Blood, sweat and tears
Rachel Halliburton finds pathos, pain and bodily fluids in a new novel from China; The Garlic Ballads by Mo Yan Hamish Hamilton, pounds 15.99
Saturday 12 August 1995
The pungency of the plant that forms the thematic thread is therefore totally appropriate. The Chinese farmers around whom the plot revolves have been led to believe that planting garlic will make them rich. By selling it to the government, they are assured a fixed return which is essential to their existence. When a market surplus renders it valueless, the silent fury brewed by the constant hardship erupts and riots ensue.
Mo Yan uses the rotting crops to symbolise the resentment and corruption against which the love affair between Gao Ma and Jinju is played out. Through a series of disjointed flashbacks, he contrasts their forbidden love with the suffering inflicted by the state on those who took part in the riots. This is a narrative of frustration. The powerlessness of the peasants, whether they are fighting for love among themselves, or for rights from the government, demonstrates the harshness of a political state which varies its standards of justice to suit the whims of its corrupt officials.
This is not a novel for the squeamish. Bodily fluids trickle everywhere, and Howard Goldblatt, the translator, uses the full poetic range of the English language to describe their sensations. When Gao Yang, a farmer, wets himself after being arrested by the police, the translation joyfully exclaims "He actually heard it slosh around his crotch". Those who read on are treated to similarly vivid descriptions of bleeding, sweating and pissing. Gao Ma, who is beaten up at the township government house feels "something warm and wet [which] slithered into his nasal cavities then continues down his face. He tried, but couldn't hold it back; whatever it was spurted out of his nostrils and entered his mouth".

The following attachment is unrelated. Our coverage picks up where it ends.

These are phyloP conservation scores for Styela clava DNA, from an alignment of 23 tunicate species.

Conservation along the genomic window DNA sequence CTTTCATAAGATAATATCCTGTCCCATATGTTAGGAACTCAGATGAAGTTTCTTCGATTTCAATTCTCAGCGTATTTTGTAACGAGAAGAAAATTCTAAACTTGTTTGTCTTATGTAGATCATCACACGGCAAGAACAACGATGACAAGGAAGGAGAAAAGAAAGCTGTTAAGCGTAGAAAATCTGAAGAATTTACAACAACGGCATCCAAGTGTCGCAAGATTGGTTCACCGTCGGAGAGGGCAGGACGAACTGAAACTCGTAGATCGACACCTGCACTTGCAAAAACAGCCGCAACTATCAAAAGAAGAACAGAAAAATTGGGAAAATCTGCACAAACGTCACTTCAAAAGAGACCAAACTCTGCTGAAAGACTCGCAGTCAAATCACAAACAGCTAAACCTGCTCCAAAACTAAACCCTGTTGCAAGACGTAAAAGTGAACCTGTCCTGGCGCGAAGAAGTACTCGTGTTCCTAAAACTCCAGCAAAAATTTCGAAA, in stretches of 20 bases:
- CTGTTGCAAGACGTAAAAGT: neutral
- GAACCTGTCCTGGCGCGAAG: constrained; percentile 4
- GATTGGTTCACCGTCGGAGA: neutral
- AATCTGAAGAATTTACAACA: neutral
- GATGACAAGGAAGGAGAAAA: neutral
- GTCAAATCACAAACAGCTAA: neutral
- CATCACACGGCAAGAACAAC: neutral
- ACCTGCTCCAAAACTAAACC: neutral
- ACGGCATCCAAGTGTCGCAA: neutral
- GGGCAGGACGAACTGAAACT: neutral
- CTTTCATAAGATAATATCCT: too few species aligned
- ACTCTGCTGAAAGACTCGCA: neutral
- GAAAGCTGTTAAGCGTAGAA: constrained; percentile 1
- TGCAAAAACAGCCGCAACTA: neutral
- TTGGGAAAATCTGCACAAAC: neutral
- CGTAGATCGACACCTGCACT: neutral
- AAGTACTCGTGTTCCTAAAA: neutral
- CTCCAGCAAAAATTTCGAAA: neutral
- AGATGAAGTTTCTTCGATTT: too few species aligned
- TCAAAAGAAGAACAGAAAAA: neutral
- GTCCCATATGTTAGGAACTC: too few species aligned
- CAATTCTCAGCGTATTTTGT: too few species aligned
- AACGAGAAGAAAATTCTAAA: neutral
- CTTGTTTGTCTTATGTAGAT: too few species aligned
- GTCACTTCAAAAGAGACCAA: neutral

These descriptions, which in isolation seem gratuitous, in context lend a surprising intimacy to the book. Mo Yan makes the reader identify with the character by forcing this close observation of their bodily functions. Such external physical signs can represent the most intense psychological states. Through these brutal aesthetics, the author cleverly shocks you into empathising with the peasants' experiences.
From such uncomfortable instances, however, Mo Yan frequently takes the reader to passages of intense beauty, offering a constant jostle of disconcerting juxtapositions which make this novel a stunning read.
Final Top Gear reviewTV
Arts & Ents blogs
- 1 BBC told new political editor must be 'impartial' with Nick Robinson reportedly stepping down
- 2 Number of young homeless people in Britain is 'more than three times the official figures'
- 3 The map showing the most dangerous tourist destinations in Europe, according to the Foreign Office
- 4 The biggest first date turnoff has been revealed
- 5 German man found living with 300 rats in tiny apartment
More Britons believe that multiculturalism makes the country worse - not better, says poll
Nathan Collier: Montana man inspired by same-sex marriage ruling requests right to wed two wives
Greece crisis: IMF was pushed around by Angela Merkel and Nicholas Sarkozy – and now it is being humiliated
'I wish the BBC would stop calling it Islamic State' – David Cameron unleashes frustration at broadcaster
Forget little green men – aliens will look like humans, says Cambridge University evolution expert
Girl, 7, stares down hate preacher at Ohio festival with pro-LGBT rainbow flag gesture